This is a top place to visit in our books as well!
4. Chichen Itza (Mexico)
An ancient pyramid looking temple. Historians debate whether this was by the Mayans our a society much older. Located in Tinúm Municipality, Yucatán State, Mexico, Chichen Itza is one of the most visited archaeological sites in Mexico. What’s intriguing is this temple is also known as the Serpent Temple where from the side, in proper lighting, you can make out the image. It’s curious that maybe we modern-day humans may possibly be misinterpreting things but then again, I believe that’s what is always happening, which makes me more compelled to visit this site!
5. Machu Picchu (Peru)
Another ancient site that is debated whether the Incans actually built this site or if they resettled here after an antiquated society had left. There’s always a possibility! It is located in the Cusco Region, Urubamba Province, Machu Picchu District in Peru and only re-discovered in 1911! It was untouched by the Spanish Conquest and any outsider for centuries. Only through locals who’s history and tradition passed down from generation to generation in verbal form was it able to be found again. A mysterious place that drives my curiosity to visit this beauty in person.
6. Taj Mahal (India)
“The Crown Palace.” Located in India and built in 1632–1653 this ivory white-marble would cost 827 million USD (almost a billion!) in today’s currency market. A beautiful symbolism of a culture that is within our great grandfathers lifetimes. The Taj Mahal was designated as a UNESCO World Heritage Site in 1983 for being “the jewel of Muslim art in India and one of the universally admired masterpieces of the world’s heritage”. India isn’t on the list of visiting in the near future but when the time is right, this will be visited as we venture through India, guaranteed!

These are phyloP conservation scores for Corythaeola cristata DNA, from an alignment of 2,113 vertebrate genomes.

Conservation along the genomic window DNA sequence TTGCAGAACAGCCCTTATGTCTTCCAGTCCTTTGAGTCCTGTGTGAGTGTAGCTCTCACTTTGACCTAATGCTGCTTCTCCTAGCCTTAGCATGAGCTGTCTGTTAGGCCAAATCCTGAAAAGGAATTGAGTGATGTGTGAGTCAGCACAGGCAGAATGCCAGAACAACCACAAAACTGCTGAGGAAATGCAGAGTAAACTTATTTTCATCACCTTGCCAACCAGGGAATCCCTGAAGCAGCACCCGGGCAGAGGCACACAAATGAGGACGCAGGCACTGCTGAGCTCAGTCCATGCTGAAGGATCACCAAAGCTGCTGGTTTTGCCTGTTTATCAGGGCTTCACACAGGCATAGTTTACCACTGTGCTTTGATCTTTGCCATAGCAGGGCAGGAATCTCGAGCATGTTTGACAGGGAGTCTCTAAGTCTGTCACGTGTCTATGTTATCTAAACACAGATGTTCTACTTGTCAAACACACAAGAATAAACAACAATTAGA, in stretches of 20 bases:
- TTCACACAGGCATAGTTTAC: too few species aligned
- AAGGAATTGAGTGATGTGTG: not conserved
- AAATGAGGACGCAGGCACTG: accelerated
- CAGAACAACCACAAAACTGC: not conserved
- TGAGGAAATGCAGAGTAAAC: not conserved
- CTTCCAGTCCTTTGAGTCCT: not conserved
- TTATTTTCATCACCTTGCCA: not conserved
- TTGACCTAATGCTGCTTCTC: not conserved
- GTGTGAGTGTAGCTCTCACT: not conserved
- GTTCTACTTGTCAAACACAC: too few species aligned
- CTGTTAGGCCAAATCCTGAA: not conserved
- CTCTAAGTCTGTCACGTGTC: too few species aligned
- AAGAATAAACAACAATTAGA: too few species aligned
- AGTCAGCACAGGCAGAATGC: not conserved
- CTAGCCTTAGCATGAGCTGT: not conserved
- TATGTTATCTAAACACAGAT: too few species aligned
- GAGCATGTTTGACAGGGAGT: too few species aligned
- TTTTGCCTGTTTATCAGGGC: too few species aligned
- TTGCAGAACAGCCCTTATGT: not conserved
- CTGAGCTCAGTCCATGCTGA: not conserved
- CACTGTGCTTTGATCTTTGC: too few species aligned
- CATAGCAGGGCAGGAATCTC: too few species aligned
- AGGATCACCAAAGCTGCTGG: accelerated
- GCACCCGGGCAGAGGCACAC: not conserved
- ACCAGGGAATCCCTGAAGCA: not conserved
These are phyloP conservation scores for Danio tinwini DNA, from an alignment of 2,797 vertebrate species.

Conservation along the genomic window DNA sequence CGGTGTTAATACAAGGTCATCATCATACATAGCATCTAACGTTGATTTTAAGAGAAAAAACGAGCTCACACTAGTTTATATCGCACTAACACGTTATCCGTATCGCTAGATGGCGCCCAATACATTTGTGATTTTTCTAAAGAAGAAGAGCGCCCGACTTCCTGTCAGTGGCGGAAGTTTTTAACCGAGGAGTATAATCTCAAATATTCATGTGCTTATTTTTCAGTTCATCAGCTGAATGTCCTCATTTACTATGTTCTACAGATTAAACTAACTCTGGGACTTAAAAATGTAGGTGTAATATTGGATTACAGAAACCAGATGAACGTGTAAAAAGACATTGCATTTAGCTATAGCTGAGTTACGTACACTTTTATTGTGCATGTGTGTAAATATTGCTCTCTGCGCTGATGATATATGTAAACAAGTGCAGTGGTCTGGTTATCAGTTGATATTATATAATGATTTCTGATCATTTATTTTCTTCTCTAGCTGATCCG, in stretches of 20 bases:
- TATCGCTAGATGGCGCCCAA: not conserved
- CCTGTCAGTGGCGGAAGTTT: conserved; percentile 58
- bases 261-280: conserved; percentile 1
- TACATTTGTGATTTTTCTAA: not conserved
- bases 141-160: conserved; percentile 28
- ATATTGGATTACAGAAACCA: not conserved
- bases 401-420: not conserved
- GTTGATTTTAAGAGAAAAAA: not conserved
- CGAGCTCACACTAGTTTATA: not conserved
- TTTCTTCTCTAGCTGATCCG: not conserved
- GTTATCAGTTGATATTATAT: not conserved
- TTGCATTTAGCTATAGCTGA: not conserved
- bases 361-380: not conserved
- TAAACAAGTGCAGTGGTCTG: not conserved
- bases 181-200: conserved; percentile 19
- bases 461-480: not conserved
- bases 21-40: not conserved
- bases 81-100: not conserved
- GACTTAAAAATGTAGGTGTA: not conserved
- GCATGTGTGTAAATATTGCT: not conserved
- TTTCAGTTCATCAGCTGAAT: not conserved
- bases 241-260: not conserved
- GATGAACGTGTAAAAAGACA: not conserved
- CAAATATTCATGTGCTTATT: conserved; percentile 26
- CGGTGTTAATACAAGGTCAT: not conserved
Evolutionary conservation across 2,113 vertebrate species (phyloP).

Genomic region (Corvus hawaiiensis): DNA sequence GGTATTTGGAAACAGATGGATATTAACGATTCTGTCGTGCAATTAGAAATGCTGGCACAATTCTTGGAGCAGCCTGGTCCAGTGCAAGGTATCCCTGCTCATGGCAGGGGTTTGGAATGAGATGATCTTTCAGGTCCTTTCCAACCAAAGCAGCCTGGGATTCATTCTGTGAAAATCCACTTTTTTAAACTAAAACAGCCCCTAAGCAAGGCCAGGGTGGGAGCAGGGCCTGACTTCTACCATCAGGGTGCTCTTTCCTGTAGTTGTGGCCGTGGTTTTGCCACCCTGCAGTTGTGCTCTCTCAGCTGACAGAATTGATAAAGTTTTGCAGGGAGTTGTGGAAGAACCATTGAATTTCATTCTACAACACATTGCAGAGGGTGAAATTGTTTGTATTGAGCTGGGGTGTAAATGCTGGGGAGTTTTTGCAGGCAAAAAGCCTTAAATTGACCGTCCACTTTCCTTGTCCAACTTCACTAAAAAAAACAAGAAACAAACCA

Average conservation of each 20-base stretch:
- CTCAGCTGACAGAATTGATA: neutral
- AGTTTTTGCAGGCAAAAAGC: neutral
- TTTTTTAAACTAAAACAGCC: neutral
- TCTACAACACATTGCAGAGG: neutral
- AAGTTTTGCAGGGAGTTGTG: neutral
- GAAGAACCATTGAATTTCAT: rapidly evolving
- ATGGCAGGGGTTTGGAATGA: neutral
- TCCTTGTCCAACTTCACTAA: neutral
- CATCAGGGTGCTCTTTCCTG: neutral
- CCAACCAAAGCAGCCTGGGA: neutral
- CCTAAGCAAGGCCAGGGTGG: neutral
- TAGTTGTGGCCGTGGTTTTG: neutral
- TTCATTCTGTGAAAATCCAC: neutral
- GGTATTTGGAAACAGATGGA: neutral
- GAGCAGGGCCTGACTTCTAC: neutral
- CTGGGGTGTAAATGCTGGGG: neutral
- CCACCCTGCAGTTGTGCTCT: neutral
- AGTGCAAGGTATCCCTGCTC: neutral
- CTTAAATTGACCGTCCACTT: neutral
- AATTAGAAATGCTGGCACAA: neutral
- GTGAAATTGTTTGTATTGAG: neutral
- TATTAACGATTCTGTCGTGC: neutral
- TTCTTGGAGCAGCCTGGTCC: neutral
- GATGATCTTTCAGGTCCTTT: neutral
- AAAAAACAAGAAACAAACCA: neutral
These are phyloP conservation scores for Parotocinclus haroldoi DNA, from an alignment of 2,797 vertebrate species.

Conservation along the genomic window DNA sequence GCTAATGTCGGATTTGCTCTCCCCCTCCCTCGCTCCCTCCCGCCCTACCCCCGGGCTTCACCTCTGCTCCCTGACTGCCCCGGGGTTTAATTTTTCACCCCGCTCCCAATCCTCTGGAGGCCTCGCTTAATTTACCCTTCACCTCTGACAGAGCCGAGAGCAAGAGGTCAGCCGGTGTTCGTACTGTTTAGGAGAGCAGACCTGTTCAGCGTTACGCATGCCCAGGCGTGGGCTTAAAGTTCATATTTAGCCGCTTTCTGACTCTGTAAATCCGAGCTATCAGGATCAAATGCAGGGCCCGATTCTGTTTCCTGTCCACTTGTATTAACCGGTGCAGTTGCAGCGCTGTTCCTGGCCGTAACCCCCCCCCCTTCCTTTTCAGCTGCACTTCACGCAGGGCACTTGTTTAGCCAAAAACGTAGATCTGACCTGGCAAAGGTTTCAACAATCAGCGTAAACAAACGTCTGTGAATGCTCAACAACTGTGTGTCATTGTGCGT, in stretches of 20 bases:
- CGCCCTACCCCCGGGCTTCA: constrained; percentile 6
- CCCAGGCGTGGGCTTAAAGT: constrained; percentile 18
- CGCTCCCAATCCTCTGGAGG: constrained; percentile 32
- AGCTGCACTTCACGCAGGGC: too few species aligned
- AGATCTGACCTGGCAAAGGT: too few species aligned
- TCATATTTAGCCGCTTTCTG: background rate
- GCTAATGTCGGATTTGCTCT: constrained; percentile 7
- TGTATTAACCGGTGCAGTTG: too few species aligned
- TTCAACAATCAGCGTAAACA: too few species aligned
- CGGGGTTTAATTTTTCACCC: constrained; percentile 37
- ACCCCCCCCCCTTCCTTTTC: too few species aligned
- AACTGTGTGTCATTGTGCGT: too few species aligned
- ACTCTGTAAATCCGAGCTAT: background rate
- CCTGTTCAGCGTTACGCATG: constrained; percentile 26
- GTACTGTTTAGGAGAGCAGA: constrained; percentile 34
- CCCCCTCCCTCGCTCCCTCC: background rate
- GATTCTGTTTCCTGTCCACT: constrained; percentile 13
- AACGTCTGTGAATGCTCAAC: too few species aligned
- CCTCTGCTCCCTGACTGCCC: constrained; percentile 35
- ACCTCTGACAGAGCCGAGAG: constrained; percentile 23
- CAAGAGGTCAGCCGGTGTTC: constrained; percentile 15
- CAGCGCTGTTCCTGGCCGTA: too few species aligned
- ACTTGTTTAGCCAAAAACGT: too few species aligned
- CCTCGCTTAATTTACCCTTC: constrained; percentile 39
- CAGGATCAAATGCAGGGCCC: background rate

7. Christ The Redeemer (Brazil)
The final spot for the 7newwonders is located in Rio de Janeiro, Brazil and is a giant Jesus statue. This thing is MASSIVE, standing at it highest 38 meters (125 ft) tall. This is the most recently built of this new 7 wonders list, dating at 1931. The Statue overlooks the city of Rio de Janeiro and Guanabara Bay.
Honorary Status: THE GREAT PYRAMID OF GIZA – Without a doubt, the Biggest Pyramid discovered was the tallest building for thousands, yes thousands of years and only recently has it been surpassed in height by modern skyscrapers. Did you know there’s not one documented proof that the Egyptians build the pyramids? If this interested you, take a watch here. Rightfully deserved as the true number one spot of 7 world wonders. Absolutely our number one spot on our list as well! We’d love to visit as a family in the near future!
Writing this post has made me want to travel! How about you guys? Which site would be your top spot to visit out of these 7?
Disclosure: Most of the information was from Google, Youtube, Wikipedia and World Atlas